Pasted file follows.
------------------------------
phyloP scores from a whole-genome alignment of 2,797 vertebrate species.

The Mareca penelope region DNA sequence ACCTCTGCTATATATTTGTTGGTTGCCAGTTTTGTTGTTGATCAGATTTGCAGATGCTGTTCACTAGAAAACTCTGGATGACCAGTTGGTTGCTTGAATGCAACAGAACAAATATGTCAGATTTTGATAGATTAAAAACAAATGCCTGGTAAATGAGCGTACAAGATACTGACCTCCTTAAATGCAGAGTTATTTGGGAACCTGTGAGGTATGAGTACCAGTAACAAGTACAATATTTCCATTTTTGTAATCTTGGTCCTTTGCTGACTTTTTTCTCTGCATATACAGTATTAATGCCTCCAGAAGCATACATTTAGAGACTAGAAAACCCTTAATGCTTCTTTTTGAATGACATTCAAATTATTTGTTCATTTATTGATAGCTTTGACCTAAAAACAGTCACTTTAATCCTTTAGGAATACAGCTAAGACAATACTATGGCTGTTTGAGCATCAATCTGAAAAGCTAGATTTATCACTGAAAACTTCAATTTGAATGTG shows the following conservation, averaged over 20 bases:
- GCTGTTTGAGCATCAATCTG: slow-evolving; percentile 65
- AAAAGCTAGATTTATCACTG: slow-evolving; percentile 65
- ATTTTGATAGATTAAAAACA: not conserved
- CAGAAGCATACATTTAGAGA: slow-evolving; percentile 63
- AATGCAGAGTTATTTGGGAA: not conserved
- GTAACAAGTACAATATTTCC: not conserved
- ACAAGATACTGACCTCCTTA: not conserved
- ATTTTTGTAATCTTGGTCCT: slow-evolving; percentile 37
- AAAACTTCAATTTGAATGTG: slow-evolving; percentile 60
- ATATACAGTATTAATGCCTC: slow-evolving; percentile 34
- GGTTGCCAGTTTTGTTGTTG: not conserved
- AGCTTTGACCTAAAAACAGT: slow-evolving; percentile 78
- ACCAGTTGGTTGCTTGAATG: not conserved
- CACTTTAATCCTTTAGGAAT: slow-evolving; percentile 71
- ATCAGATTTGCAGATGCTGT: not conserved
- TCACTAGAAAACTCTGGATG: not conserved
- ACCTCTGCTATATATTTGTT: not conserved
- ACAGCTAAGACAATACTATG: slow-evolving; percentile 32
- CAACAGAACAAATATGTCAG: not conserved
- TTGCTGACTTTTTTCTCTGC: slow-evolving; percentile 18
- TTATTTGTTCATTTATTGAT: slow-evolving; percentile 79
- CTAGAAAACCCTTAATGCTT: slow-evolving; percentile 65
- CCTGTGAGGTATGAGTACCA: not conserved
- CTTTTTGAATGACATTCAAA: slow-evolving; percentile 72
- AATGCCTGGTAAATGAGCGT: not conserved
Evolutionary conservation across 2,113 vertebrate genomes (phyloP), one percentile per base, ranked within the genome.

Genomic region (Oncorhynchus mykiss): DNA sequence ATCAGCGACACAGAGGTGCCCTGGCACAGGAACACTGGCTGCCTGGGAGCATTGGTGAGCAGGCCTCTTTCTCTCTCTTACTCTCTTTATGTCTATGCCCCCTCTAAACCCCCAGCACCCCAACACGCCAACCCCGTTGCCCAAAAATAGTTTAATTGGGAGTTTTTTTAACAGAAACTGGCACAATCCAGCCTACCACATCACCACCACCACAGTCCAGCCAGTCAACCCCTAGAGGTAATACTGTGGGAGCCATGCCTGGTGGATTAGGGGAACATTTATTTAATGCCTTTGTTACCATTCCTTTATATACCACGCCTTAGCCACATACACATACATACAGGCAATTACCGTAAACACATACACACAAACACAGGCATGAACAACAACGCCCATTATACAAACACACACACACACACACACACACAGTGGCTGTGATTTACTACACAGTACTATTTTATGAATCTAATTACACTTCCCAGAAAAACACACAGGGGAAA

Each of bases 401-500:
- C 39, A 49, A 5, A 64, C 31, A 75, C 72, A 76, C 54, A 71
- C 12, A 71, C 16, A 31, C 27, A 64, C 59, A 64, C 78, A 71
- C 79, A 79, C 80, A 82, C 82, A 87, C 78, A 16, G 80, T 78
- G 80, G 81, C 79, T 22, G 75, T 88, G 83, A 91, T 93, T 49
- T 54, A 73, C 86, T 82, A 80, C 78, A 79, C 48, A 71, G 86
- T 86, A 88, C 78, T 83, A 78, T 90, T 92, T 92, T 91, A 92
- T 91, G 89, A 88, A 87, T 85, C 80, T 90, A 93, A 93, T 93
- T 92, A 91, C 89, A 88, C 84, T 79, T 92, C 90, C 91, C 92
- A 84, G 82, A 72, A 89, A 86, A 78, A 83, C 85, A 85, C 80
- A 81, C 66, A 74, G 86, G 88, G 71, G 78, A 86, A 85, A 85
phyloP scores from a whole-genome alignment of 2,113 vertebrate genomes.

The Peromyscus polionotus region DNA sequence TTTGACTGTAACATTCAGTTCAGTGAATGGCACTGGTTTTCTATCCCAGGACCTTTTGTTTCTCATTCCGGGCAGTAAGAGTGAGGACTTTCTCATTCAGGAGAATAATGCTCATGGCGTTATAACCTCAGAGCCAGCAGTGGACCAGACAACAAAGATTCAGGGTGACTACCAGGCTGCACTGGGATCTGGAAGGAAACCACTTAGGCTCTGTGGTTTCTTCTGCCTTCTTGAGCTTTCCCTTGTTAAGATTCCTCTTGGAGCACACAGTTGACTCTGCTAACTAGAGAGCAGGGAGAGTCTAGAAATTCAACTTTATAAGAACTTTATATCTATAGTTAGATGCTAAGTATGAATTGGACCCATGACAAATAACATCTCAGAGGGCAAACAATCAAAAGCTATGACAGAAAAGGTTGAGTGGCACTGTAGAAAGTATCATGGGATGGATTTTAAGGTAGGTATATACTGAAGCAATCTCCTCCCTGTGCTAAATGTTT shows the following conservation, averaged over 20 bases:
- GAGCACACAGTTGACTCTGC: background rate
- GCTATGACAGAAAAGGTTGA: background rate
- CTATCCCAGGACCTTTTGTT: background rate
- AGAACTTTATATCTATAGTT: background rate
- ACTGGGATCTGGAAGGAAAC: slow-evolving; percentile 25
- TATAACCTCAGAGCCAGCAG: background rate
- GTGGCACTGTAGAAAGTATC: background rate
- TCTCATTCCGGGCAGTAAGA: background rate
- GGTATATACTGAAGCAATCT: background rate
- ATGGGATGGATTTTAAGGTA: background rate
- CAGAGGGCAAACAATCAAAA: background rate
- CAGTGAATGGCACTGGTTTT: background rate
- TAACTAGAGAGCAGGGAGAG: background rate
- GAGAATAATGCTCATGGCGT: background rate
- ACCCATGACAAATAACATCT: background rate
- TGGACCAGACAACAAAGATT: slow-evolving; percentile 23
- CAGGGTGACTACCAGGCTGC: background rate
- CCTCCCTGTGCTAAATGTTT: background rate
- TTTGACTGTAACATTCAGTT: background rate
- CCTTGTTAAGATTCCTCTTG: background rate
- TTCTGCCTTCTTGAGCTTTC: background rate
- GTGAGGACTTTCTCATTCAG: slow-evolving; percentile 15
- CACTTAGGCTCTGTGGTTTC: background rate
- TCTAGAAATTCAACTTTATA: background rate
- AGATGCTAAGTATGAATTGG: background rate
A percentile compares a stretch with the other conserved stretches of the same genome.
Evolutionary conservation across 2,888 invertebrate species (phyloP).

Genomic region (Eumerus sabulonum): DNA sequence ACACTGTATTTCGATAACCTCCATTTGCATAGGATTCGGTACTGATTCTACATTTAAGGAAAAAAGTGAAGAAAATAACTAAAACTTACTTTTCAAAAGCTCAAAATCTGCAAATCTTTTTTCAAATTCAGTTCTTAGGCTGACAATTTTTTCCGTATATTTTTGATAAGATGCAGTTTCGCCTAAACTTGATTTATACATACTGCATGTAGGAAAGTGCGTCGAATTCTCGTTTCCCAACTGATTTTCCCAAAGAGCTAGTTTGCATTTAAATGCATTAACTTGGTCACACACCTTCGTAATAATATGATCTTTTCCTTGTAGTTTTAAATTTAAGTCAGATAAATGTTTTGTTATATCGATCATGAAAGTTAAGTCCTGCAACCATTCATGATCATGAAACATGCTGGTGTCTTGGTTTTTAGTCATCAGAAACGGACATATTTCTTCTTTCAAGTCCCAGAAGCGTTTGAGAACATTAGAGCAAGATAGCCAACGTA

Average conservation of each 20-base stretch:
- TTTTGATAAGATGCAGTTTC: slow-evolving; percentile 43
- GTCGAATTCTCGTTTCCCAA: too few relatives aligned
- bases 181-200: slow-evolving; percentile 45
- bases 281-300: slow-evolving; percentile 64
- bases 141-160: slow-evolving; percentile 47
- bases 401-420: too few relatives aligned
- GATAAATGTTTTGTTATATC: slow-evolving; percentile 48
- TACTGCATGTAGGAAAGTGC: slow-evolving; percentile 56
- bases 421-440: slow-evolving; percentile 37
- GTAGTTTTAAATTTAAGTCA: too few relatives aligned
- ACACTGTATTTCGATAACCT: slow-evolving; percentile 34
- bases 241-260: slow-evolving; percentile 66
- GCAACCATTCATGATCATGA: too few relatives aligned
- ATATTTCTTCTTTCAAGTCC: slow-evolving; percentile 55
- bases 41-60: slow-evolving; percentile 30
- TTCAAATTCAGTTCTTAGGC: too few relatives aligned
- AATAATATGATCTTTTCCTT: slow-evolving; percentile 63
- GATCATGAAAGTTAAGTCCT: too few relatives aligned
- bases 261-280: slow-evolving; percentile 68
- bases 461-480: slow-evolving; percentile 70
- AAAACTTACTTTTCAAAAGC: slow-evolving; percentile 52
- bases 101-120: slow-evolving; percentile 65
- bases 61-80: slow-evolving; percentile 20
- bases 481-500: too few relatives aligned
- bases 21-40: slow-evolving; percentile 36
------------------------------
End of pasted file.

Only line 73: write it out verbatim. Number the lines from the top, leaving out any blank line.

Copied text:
- GTCGAATTCTCGTTTCCCAA: too few relatives aligned